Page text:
Mental Endurance and Marclay’s “Clock”

Around 8:05 am on Saturday, I emerged from the viewing room in the National Gallery where Christian Marclay’s 24-hour film “The Clock” had been showing around its namesake for a couple days. I had been watching very attentively since 11:03 pm Friday night, with the exception of a trip outside to get breakfast and watch the sun rise, roughly 6:05-7:30 am. Therefore, perhaps you can imagine my surprise when – as I stood in the bright, light-flooded atrium outside the screening room – a classmate asked me, “Whoa, did you get taller?”

I was wearing my regular shoes, and at the time I couldn’t think of a reason why I might appear taller. How often do you come out of a cinematic experience (especially a long one) exhibiting positive changes in your body language? Yet, thinking back on the experience I had with “The Clock” and reflecting on the close relationship between psychology and body language, it is beginning to make sense to me. More on that later.

First things first: why am I writing about a movie on my blog about running across Canada? Last week my friend Stephen brought up the age-old, and in my opinion totally accurate idea that,

“at a certain point, physical fitness no longer plays a role in the ability to continue the extreme [endurance] activity and that only mental conditioning drove the athletes to continue and ultimately succeed.”

This is something I believe, with two caveats: 1) my physical fitness is probably not at the “certain point” he mentions, and 2) there are not many shortcuts to mental conditioning, and in fact the most expedient way to achieve that mental state is probably to run for long periods of time. But Stephen made me question what I have been doing – other than my training, which was hampered for a few days by a sprain and a cold – to work on my mental conditioning. With this in mind, I went into my experience with Marclay’s “Clock” excited and mentally prepared for the long haul. I wanted to view this film through the lens of my own philosophies of endurance and duration, and learn from / practice during the viewing something which would further my mental game.

What I found in “The Clock” appealed to me very strongly on a philosophical level. The film, composed of short clips from thousands of different movies edited together in a seamless, free-associative chain, has shots of watches or clocks showing the current time at basically every minute of the 24 hours. In this rejection of any plot, linear experience, or structure beyond the most elemental – time’s inevitable forward movement – there is a prevailing temporality of the present. Despite the film being perhaps the ultimate achievement in “continuity editing” (an encyclopedic display of the different ways to achieve or interpret a “match on action” which links together two unrelated movies), the thesis of time upon which the film is philosophically predicated is that continuity is an illusion.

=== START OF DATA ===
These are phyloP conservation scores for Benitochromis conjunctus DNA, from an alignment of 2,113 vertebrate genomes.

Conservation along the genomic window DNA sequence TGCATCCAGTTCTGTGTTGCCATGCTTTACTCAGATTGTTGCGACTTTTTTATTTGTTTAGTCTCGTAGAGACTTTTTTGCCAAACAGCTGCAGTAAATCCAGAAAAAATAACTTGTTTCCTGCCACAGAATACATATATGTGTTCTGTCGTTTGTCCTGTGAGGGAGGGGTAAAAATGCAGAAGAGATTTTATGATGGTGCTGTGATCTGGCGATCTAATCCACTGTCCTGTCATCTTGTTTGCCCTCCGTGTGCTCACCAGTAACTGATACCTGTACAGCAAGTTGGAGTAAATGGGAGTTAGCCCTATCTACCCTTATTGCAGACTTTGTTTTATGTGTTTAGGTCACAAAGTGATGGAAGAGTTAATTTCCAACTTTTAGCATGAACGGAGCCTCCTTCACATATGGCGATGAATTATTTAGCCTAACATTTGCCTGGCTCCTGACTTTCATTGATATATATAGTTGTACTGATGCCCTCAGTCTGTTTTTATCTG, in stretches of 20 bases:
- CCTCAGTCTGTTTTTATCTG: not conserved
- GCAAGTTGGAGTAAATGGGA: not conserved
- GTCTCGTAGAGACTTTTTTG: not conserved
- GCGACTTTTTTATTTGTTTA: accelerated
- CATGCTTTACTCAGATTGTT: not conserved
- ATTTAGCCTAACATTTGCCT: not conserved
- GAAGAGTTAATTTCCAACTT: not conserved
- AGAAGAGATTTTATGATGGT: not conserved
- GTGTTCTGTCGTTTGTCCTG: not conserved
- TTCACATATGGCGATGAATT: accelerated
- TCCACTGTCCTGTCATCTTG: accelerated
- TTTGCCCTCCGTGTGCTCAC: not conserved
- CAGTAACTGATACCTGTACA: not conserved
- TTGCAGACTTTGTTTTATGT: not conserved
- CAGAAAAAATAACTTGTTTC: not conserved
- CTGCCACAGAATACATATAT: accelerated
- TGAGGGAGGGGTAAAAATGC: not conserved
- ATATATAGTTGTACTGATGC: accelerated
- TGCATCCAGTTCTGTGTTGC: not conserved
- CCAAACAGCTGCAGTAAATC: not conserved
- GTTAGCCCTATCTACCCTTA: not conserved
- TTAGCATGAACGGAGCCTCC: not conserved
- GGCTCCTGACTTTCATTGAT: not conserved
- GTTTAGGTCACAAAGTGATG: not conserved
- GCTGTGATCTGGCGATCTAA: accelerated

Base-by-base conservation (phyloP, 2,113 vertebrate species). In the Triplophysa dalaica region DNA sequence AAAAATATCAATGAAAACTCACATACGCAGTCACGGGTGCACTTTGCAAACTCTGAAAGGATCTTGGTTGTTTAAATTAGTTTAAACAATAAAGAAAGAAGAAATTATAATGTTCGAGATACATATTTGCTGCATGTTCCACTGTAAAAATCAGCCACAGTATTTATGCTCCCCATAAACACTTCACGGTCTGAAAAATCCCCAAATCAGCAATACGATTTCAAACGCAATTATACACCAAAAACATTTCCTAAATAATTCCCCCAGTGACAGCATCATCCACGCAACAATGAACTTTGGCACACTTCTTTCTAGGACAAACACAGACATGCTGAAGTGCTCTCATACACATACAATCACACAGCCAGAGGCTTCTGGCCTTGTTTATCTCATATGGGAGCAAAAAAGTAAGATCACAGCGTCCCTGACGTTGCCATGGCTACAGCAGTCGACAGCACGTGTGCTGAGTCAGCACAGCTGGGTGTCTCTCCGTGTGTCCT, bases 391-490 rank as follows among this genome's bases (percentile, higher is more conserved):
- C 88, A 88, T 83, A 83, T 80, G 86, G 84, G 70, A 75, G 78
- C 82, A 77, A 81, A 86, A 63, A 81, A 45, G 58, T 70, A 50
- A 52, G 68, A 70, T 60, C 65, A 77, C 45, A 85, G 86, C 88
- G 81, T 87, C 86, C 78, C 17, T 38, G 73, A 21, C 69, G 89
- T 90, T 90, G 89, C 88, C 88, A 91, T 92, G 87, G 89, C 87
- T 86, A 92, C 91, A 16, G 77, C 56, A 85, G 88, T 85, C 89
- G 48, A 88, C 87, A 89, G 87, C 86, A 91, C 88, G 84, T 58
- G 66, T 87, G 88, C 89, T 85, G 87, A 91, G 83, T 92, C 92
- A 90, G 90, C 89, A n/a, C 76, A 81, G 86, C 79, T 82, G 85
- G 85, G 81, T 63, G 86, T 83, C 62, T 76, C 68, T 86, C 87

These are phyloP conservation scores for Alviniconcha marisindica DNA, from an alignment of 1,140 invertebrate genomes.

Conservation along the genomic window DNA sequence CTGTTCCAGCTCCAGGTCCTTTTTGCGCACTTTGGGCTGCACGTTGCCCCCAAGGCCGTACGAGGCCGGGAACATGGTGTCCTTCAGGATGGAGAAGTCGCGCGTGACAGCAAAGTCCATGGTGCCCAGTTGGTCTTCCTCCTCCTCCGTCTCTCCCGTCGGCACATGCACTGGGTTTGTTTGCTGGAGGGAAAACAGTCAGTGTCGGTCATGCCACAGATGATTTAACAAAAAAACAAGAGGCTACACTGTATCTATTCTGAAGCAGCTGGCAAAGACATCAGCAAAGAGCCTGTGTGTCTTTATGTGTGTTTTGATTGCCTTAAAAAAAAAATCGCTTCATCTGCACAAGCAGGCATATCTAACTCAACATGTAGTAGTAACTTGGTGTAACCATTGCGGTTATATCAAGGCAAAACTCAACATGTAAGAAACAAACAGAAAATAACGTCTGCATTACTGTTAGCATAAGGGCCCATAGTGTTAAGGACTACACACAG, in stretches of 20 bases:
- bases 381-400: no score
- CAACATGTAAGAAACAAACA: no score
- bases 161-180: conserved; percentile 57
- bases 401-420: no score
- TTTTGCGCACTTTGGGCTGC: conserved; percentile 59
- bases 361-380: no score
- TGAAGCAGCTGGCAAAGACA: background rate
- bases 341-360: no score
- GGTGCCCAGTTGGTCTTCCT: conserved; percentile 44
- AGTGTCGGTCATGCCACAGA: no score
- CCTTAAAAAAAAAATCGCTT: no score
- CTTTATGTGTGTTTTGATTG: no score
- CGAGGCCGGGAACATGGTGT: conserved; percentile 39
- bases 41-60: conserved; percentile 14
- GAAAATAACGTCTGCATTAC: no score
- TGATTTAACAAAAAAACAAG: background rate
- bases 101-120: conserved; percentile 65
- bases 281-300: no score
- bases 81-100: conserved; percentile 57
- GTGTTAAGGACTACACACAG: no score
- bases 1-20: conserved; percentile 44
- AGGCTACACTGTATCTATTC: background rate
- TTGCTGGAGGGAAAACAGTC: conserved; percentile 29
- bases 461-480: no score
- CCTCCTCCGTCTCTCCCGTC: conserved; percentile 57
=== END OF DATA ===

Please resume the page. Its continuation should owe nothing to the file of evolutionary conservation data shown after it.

To watch a large portion of “The Clock” is to accept the fundamental truth of impermanence. The viewer is denied the comfort of a narrative founded in continuity, instead seeing a succcession of distinct moments. With each stroke of the clock’s hand, the past is swept away; the viewing experience is reborn and we see the present afresh. Marclay’s matches on action as he switches from one film to another are often so smooth that it is possible to miss them; unless you’ve seen the films he’s quoting, the slight differences in the mise-en-scène or the actors will only make you uneasy. Thus the film generates in its viewer a sense of distrust and skepticism: is the cut faithful to the original film, or are we being transported to another plane of narrative? Likewise, our world and the beings which inhabit it are ultimately no more than the vibration of certain particles… continuity and patterns are illusions which we cling to for the sake of convenience and stability. The truth of the matter is, you could drop dead tomorrow! Or, the one you love most could leave you.